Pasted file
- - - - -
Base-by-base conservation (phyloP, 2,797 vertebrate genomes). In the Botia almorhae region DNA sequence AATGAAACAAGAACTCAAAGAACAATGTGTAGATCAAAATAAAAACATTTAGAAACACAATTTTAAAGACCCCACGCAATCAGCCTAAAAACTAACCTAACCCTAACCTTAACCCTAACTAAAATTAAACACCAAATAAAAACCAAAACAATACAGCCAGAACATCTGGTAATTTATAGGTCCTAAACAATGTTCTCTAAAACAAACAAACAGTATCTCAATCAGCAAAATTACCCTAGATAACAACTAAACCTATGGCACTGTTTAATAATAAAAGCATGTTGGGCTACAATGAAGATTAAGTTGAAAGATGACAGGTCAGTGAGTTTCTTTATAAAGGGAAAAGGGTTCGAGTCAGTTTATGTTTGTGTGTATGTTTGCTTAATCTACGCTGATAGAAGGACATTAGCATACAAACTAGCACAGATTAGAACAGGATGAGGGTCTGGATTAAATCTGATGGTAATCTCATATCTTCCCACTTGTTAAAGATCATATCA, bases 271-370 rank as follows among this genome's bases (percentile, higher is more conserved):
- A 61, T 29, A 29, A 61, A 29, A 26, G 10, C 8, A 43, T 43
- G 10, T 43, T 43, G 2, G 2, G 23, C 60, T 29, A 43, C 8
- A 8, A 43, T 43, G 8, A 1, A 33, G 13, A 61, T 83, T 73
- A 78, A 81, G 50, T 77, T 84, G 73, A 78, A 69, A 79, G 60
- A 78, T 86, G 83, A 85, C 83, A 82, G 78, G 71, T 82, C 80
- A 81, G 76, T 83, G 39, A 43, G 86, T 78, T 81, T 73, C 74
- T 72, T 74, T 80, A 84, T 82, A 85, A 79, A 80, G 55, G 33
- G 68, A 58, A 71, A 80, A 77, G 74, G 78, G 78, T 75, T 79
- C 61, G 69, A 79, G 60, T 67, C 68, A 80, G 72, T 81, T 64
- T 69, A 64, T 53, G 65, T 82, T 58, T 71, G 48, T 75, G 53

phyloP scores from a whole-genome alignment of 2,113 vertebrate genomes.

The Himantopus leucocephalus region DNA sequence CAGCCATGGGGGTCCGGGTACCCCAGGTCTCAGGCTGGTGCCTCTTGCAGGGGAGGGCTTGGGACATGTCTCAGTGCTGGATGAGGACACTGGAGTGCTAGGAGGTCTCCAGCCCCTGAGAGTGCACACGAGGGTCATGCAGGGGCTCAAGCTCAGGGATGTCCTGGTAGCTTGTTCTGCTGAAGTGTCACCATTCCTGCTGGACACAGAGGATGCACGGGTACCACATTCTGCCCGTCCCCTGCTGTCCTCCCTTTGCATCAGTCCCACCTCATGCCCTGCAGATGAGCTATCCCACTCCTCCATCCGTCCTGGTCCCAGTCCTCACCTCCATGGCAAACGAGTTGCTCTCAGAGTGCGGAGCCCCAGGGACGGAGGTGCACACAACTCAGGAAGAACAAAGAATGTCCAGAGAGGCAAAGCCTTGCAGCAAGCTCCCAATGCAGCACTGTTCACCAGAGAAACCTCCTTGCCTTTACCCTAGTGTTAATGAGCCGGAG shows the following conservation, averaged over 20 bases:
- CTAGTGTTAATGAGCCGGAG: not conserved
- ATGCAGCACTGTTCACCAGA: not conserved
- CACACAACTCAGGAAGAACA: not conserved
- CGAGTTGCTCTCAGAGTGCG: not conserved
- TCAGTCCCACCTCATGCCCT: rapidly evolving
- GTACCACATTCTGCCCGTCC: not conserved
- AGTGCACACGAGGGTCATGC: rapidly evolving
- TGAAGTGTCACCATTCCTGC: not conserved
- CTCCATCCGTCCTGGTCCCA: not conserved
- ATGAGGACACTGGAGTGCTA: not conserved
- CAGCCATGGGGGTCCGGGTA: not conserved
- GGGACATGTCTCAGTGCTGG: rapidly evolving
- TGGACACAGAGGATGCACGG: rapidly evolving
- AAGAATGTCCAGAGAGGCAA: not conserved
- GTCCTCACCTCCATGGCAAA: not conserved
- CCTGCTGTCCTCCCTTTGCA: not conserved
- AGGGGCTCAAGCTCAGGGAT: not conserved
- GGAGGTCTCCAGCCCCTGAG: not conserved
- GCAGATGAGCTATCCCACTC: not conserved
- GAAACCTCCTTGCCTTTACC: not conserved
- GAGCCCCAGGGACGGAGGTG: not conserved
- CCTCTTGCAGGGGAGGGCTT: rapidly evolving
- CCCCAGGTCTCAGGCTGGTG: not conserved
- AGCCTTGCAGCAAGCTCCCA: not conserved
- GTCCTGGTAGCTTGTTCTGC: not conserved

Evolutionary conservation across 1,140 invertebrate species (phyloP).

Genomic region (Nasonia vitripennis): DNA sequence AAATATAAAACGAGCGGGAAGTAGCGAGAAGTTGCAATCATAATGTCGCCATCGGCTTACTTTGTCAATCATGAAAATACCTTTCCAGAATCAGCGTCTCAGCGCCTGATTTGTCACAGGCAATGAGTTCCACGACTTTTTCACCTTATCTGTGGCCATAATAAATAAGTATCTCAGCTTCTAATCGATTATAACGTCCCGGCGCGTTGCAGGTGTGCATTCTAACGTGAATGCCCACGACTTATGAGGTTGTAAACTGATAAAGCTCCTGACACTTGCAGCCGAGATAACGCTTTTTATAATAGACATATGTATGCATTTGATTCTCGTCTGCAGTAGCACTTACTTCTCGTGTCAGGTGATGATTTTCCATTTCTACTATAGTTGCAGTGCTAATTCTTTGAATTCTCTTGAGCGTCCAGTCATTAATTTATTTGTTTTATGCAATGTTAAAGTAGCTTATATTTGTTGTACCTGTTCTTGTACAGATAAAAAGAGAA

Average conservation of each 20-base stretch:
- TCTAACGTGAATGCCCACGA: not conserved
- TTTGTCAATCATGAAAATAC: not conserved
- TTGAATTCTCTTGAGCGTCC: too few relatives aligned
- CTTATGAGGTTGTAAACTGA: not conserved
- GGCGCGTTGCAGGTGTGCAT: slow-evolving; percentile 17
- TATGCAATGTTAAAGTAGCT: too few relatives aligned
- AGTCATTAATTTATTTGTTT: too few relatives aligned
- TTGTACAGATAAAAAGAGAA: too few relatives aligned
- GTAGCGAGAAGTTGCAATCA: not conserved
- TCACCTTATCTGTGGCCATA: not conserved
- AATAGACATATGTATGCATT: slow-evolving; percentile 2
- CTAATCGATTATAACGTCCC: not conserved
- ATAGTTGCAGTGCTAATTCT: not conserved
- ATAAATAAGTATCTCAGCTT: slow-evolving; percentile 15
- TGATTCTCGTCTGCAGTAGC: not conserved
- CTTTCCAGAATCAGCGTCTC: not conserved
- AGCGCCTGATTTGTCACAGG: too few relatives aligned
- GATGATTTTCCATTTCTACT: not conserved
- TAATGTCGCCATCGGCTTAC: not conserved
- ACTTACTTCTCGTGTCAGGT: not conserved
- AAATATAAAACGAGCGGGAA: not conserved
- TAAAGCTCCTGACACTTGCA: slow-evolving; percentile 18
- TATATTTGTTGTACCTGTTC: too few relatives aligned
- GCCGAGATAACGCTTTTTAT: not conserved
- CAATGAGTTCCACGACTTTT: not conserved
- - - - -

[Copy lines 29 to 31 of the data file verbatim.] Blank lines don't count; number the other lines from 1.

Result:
- CCTGCTGTCCTCCCTTTGCA: not conserved
- AGGGGCTCAAGCTCAGGGAT: not conserved
- GGAGGTCTCCAGCCCCTGAG: not conserved